- Published on Wednesday, 02 October 2013 01:07
- Written by Diego Abeloos - Staff Writerfirstname.lastname@example.org
A preliminary historical evaluation of the late Steve Jobs’ childhood home at 2066 Crist Drive in Los Altos included an interesting twist last week.
According to Los Altos Senior Planner Zach Dahl, Jobs’ sister, Patricia Jobs, contacted him after learning that the Historical Commission is considering listing the home on the city’s historic resources registry. Dahl told the Town Crier that Patricia Jobs reached out to him ahead of the commission’s Sept. 23 meeting, which included review of a historical report on the home, because she wanted to “learn more about it and get involved.” Attempts by the Town Crier to contact Jobs for comment were unsuccessful.
Dahl said the commission previously attempted to contact the family about the project but never received a response. He added that while a historical evaluation doesn’t necessarily require the consent of the homeowners, having the Apple Inc. co-founder’s sister aboard provides the commission with an additional resource during the process. The home, according to Dahl, is currently occupied by Steve Jobs’ stepmother and is listed under the ownership of the Jobs Trust.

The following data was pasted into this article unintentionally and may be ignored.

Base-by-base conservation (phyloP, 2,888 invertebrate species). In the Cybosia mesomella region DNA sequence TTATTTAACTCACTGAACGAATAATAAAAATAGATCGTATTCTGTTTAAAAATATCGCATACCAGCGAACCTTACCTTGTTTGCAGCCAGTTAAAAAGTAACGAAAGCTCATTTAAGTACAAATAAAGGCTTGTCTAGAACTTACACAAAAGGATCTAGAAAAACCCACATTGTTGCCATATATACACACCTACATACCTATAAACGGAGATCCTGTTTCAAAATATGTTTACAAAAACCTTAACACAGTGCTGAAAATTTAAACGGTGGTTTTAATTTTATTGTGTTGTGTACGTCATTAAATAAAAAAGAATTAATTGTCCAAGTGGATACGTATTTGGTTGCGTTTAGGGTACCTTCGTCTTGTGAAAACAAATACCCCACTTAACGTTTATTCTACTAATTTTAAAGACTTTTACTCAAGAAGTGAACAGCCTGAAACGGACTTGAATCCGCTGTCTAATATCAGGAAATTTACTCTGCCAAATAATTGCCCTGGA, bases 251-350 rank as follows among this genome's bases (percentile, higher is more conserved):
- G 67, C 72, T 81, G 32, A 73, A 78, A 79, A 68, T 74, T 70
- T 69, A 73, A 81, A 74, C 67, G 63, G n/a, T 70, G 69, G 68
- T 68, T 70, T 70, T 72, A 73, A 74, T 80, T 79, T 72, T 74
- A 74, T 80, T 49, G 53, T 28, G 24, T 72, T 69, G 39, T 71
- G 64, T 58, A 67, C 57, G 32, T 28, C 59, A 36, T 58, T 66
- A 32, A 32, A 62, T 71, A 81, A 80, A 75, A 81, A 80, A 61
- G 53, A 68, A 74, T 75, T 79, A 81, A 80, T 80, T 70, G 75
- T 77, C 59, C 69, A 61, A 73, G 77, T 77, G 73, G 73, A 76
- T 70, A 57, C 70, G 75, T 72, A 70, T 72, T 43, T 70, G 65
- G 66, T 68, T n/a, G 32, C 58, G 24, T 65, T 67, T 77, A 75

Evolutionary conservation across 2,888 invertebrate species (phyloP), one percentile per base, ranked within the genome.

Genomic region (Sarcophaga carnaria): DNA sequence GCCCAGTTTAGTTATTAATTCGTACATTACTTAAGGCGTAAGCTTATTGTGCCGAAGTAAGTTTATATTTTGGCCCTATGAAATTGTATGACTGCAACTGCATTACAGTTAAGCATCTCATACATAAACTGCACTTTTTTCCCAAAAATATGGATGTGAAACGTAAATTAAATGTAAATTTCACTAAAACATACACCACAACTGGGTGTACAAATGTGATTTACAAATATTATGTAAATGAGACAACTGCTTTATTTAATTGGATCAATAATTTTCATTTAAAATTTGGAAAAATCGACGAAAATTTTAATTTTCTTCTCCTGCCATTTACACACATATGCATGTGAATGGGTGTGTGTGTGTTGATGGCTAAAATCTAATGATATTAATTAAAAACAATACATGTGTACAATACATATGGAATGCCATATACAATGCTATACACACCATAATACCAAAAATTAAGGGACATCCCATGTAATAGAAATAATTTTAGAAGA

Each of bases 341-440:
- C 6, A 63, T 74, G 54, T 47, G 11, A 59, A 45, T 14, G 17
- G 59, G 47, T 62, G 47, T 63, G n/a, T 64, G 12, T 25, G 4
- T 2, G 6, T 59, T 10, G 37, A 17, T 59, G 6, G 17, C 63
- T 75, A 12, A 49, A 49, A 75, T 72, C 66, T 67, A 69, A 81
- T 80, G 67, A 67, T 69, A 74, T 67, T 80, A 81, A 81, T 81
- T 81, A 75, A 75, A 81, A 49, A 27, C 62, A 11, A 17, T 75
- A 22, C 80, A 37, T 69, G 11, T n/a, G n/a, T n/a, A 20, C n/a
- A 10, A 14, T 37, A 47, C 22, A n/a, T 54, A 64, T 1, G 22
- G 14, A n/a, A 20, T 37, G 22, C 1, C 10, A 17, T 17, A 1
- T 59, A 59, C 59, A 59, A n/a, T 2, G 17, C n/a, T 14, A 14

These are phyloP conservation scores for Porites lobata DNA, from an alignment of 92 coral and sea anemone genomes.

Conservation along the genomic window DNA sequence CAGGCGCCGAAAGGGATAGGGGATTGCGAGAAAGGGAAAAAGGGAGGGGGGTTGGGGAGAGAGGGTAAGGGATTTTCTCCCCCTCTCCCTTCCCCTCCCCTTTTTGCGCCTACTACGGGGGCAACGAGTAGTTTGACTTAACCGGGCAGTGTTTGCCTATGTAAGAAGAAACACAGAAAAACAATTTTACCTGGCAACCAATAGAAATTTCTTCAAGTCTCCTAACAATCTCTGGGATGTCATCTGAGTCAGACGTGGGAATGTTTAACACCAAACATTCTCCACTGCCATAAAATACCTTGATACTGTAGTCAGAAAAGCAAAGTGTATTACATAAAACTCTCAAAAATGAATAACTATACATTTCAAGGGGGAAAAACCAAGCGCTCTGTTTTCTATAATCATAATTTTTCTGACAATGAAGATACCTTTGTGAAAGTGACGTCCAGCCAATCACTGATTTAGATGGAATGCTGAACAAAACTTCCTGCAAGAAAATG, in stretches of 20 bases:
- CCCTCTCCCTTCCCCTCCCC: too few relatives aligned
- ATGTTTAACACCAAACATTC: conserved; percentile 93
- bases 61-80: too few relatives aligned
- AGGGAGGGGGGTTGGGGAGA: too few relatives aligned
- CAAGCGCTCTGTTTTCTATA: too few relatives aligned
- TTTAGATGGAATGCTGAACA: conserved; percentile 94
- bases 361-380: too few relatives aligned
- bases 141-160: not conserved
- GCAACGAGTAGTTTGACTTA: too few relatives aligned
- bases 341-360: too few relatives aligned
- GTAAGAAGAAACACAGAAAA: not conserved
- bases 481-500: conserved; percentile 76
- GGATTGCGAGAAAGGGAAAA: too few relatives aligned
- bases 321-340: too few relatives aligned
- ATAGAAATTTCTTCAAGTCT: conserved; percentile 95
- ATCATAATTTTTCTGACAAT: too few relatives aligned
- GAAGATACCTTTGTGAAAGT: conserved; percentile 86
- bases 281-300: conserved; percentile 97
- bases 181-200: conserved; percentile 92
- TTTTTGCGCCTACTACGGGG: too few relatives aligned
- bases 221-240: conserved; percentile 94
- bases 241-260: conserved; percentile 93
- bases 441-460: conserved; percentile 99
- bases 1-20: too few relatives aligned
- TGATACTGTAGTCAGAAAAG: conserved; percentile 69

“We did send letters to the house, but apparently they never reached (Patricia Jobs),” said Dahl, the commission’s liaison. “I think the primary goal here is to work with the property owner and get them onboard – that’s the best scenario.”
The home is currently being reviewed for historic designation because it is considered the birthplace of Apple. The commission’s report noted that Jobs, who died in October 2011, and Steve Wozniak assembled the first 50 Apple I computers in the home. Jobs and Wozniak became friends while attending Homestead High School.
“There’s talk that the computers were assembled in other parts of the home, but the garage has received most of the attention,” Dahl said.
The historical review of the single-story, ranch-style home took approximately two years to complete and relied on numerous sources, including the Stanford University Library’s Department of Special Collections, county and state records and Jobs’ authorized biography, “Steve Jobs,” by Walter Isaacson.
Dahl said designating a home a historic resource essentially adds another level of review by the city – specifically by the Historical Commission – in the event a homeowner wishes to make exterior modifications or additions to the structure. In those cases, he added, the commission would offer a recommendation, not a final ruling, as plans for designated homes make their way through the city approval process. Dahl noted that interior remodeling is exempt from additional review.
Dahl added that the commission would likely issue a final ruling on the home’s potential designation at its October or November meeting. In the meantime, the commission is expected to conduct additional conversations with Patricia Jobs so that she can “fully understand the process, the city’s intent and what the ramifications (of historic resource designation) would be.”